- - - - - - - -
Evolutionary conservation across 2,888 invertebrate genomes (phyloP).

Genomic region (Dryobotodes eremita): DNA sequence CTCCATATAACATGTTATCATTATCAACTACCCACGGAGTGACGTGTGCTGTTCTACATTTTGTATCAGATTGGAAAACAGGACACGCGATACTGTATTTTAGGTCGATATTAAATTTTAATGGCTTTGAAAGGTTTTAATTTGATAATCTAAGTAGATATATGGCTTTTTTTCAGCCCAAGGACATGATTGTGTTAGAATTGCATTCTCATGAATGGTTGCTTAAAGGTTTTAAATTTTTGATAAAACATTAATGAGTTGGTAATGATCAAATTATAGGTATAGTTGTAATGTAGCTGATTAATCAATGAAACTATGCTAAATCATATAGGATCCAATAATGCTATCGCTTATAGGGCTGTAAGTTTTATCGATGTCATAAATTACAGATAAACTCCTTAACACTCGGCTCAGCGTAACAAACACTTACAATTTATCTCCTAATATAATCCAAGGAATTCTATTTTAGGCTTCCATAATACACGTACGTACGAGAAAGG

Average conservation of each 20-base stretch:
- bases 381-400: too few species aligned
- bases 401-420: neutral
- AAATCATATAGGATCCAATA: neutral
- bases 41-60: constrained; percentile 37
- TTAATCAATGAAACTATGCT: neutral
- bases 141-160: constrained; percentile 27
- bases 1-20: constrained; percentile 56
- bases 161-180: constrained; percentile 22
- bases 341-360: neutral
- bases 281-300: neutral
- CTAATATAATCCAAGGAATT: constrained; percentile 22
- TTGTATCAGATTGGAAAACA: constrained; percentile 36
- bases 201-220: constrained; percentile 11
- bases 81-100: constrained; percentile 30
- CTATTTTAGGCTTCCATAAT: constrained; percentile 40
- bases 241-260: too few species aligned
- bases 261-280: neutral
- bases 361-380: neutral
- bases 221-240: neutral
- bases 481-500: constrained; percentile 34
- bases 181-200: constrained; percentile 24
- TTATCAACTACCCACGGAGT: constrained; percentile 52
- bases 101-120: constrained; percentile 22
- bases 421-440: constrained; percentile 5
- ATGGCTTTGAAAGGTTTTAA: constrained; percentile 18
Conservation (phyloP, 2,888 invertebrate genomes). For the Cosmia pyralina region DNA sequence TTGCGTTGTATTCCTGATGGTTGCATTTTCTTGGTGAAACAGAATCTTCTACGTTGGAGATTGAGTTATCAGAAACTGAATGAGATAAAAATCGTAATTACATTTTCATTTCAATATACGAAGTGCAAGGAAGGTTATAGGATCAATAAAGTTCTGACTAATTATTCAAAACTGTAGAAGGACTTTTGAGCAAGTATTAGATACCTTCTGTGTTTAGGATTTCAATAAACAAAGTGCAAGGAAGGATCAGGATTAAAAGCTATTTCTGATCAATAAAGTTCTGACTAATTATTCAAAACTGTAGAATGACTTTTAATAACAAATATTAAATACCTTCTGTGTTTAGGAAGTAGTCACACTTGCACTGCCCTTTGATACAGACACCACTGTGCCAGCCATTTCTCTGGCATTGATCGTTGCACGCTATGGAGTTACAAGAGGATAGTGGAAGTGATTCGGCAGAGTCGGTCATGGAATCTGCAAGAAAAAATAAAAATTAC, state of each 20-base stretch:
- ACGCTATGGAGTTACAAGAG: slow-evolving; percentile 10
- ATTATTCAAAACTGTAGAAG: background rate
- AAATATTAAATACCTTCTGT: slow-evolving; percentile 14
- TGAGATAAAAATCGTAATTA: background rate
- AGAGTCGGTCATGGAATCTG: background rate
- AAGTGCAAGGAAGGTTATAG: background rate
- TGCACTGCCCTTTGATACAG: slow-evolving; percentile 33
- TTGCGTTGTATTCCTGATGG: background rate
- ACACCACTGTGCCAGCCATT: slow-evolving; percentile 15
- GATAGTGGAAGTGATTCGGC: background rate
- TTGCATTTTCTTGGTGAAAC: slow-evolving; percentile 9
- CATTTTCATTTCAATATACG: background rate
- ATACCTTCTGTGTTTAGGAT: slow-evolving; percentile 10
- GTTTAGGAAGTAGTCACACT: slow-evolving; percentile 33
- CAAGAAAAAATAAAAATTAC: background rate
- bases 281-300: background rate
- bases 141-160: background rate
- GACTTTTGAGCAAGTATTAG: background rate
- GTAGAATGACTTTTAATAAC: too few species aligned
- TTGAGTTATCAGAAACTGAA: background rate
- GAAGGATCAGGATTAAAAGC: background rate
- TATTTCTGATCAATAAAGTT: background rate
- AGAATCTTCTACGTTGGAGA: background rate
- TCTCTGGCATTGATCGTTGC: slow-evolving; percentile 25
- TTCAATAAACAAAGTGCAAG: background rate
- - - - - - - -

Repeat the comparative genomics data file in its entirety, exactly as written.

Evolutionary conservation across 2,888 invertebrate genomes (phyloP).

Genomic region (Dryobotodes eremita): DNA sequence CTCCATATAACATGTTATCATTATCAACTACCCACGGAGTGACGTGTGCTGTTCTACATTTTGTATCAGATTGGAAAACAGGACACGCGATACTGTATTTTAGGTCGATATTAAATTTTAATGGCTTTGAAAGGTTTTAATTTGATAATCTAAGTAGATATATGGCTTTTTTTCAGCCCAAGGACATGATTGTGTTAGAATTGCATTCTCATGAATGGTTGCTTAAAGGTTTTAAATTTTTGATAAAACATTAATGAGTTGGTAATGATCAAATTATAGGTATAGTTGTAATGTAGCTGATTAATCAATGAAACTATGCTAAATCATATAGGATCCAATAATGCTATCGCTTATAGGGCTGTAAGTTTTATCGATGTCATAAATTACAGATAAACTCCTTAACACTCGGCTCAGCGTAACAAACACTTACAATTTATCTCCTAATATAATCCAAGGAATTCTATTTTAGGCTTCCATAATACACGTACGTACGAGAAAGG

Average conservation of each 20-base stretch:
- bases 381-400: too few species aligned
- bases 401-420: neutral
- AAATCATATAGGATCCAATA: neutral
- bases 41-60: constrained; percentile 37
- TTAATCAATGAAACTATGCT: neutral
- bases 141-160: constrained; percentile 27
- bases 1-20: constrained; percentile 56
- bases 161-180: constrained; percentile 22
- bases 341-360: neutral
- bases 281-300: neutral
- CTAATATAATCCAAGGAATT: constrained; percentile 22
- TTGTATCAGATTGGAAAACA: constrained; percentile 36
- bases 201-220: constrained; percentile 11
- bases 81-100: constrained; percentile 30
- CTATTTTAGGCTTCCATAAT: constrained; percentile 40
- bases 241-260: too few species aligned
- bases 261-280: neutral
- bases 361-380: neutral
- bases 221-240: neutral
- bases 481-500: constrained; percentile 34
- bases 181-200: constrained; percentile 24
- TTATCAACTACCCACGGAGT: constrained; percentile 52
- bases 101-120: constrained; percentile 22
- bases 421-440: constrained; percentile 5
- ATGGCTTTGAAAGGTTTTAA: constrained; percentile 18
Conservation (phyloP, 2,888 invertebrate genomes). For the Cosmia pyralina region DNA sequence TTGCGTTGTATTCCTGATGGTTGCATTTTCTTGGTGAAACAGAATCTTCTACGTTGGAGATTGAGTTATCAGAAACTGAATGAGATAAAAATCGTAATTACATTTTCATTTCAATATACGAAGTGCAAGGAAGGTTATAGGATCAATAAAGTTCTGACTAATTATTCAAAACTGTAGAAGGACTTTTGAGCAAGTATTAGATACCTTCTGTGTTTAGGATTTCAATAAACAAAGTGCAAGGAAGGATCAGGATTAAAAGCTATTTCTGATCAATAAAGTTCTGACTAATTATTCAAAACTGTAGAATGACTTTTAATAACAAATATTAAATACCTTCTGTGTTTAGGAAGTAGTCACACTTGCACTGCCCTTTGATACAGACACCACTGTGCCAGCCATTTCTCTGGCATTGATCGTTGCACGCTATGGAGTTACAAGAGGATAGTGGAAGTGATTCGGCAGAGTCGGTCATGGAATCTGCAAGAAAAAATAAAAATTAC, state of each 20-base stretch:
- ACGCTATGGAGTTACAAGAG: slow-evolving; percentile 10
- ATTATTCAAAACTGTAGAAG: background rate
- AAATATTAAATACCTTCTGT: slow-evolving; percentile 14
- TGAGATAAAAATCGTAATTA: background rate
- AGAGTCGGTCATGGAATCTG: background rate
- AAGTGCAAGGAAGGTTATAG: background rate
- TGCACTGCCCTTTGATACAG: slow-evolving; percentile 33
- TTGCGTTGTATTCCTGATGG: background rate
- ACACCACTGTGCCAGCCATT: slow-evolving; percentile 15
- GATAGTGGAAGTGATTCGGC: background rate
- TTGCATTTTCTTGGTGAAAC: slow-evolving; percentile 9
- CATTTTCATTTCAATATACG: background rate
- ATACCTTCTGTGTTTAGGAT: slow-evolving; percentile 10
- GTTTAGGAAGTAGTCACACT: slow-evolving; percentile 33
- CAAGAAAAAATAAAAATTAC: background rate
- bases 281-300: background rate
- bases 141-160: background rate
- GACTTTTGAGCAAGTATTAG: background rate
- GTAGAATGACTTTTAATAAC: too few species aligned
- TTGAGTTATCAGAAACTGAA: background rate
- GAAGGATCAGGATTAAAAGC: background rate
- TATTTCTGATCAATAAAGTT: background rate
- AGAATCTTCTACGTTGGAGA: background rate
- TCTCTGGCATTGATCGTTGC: slow-evolving; percentile 25
- TTCAATAAACAAAGTGCAAG: background rate